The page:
Porcupine in the Sand Point boathouse
NPS photo by Gregg Bruff
The federally endangered gray wolf (Canis lupus) is found occasionally within the Lakeshore during snow-free seasons; however, no established individuals or packs are known to reside in for any length of time or breed in the park.
Other mammals of interest include moose (Alces alces), lynx (Lynx canadensis), red fox (Vulpes vulpes), river otter (Lutra canadensis), fisher (Martes pennanti), badger (Taxidea taxus), star-nosed mole (Condylura cristata), and beaver (Castor canadensis).
Moose are uncommon in the Upper Peninsula due to the meningial worm transmitted from deer, and are rarely seen in the lakeshore. Lynx are uncommon.
Otter, marten, and fisher were virtually extirpated in the area but have made a comeback. Badger expanded their range from the western prairies as settlement cleared forests; records in the Upper Peninsula are rare. Beaver are common and are important for the major changes their activities have on the forest ecosystems near streams.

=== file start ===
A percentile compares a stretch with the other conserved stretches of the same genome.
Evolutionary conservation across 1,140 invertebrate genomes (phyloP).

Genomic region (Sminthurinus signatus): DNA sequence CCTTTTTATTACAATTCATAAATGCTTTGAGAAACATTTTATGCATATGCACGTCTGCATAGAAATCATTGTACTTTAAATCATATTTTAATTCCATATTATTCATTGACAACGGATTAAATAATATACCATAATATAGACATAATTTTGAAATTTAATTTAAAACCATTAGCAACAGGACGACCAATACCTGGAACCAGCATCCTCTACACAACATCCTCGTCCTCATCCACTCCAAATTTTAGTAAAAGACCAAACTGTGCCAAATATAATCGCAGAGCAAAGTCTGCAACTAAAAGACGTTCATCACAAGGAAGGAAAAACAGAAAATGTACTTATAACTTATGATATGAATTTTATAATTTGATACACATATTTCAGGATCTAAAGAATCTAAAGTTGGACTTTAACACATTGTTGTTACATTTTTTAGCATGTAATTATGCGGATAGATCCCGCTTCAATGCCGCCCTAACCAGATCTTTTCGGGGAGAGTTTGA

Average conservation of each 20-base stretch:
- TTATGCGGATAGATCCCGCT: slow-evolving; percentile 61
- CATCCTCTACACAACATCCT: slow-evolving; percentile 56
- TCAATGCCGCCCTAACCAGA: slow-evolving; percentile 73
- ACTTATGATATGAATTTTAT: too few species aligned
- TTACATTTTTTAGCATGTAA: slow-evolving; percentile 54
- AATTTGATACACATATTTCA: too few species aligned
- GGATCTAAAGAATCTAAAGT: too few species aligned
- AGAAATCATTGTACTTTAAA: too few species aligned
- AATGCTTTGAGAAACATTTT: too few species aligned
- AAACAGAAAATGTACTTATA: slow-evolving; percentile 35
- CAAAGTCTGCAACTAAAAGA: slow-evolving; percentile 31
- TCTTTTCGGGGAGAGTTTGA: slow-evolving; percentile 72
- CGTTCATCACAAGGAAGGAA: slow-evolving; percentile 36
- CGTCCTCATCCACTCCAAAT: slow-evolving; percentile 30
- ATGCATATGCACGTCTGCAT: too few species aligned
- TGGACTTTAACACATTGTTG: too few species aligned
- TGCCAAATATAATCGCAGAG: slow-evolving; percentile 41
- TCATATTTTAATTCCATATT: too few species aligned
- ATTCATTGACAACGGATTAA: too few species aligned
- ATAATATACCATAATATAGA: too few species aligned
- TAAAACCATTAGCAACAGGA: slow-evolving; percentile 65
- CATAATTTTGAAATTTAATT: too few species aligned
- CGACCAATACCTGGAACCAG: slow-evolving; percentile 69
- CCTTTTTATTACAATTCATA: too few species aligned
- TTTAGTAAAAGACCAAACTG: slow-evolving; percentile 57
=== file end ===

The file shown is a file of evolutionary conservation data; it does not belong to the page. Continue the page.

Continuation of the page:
Other common mammals include black bear (Ursus americanus), coyote (Canis latrans), bobcat (Lynx rufus), white-tailed deer (Odocoileus virginianus), mink (Mustela vison), muskrat (Ondatra zibethicus), skunk (Mephitis mephitis), raccoon (Procyon lotor), snowshoe hare (Lepus americanus), porcupine (Erethizon dorsatum), and eastern chipmunk (Tamias striatus). Bear and deer are the primary prey species for Upper Peninsula hunters. Porcupine frequently attack park structures, seeking minerals from plywood and salt-impregnated wood.
Extirpated mammalian species include caribou (Rangifer tarandus) and wolverine (Gulo gulo). Caribou historically ranged throughout the Upper Peninsula, but were rare by 1850 and last seen around 1910 probably disappearing due to habitat changes brought about by human activity.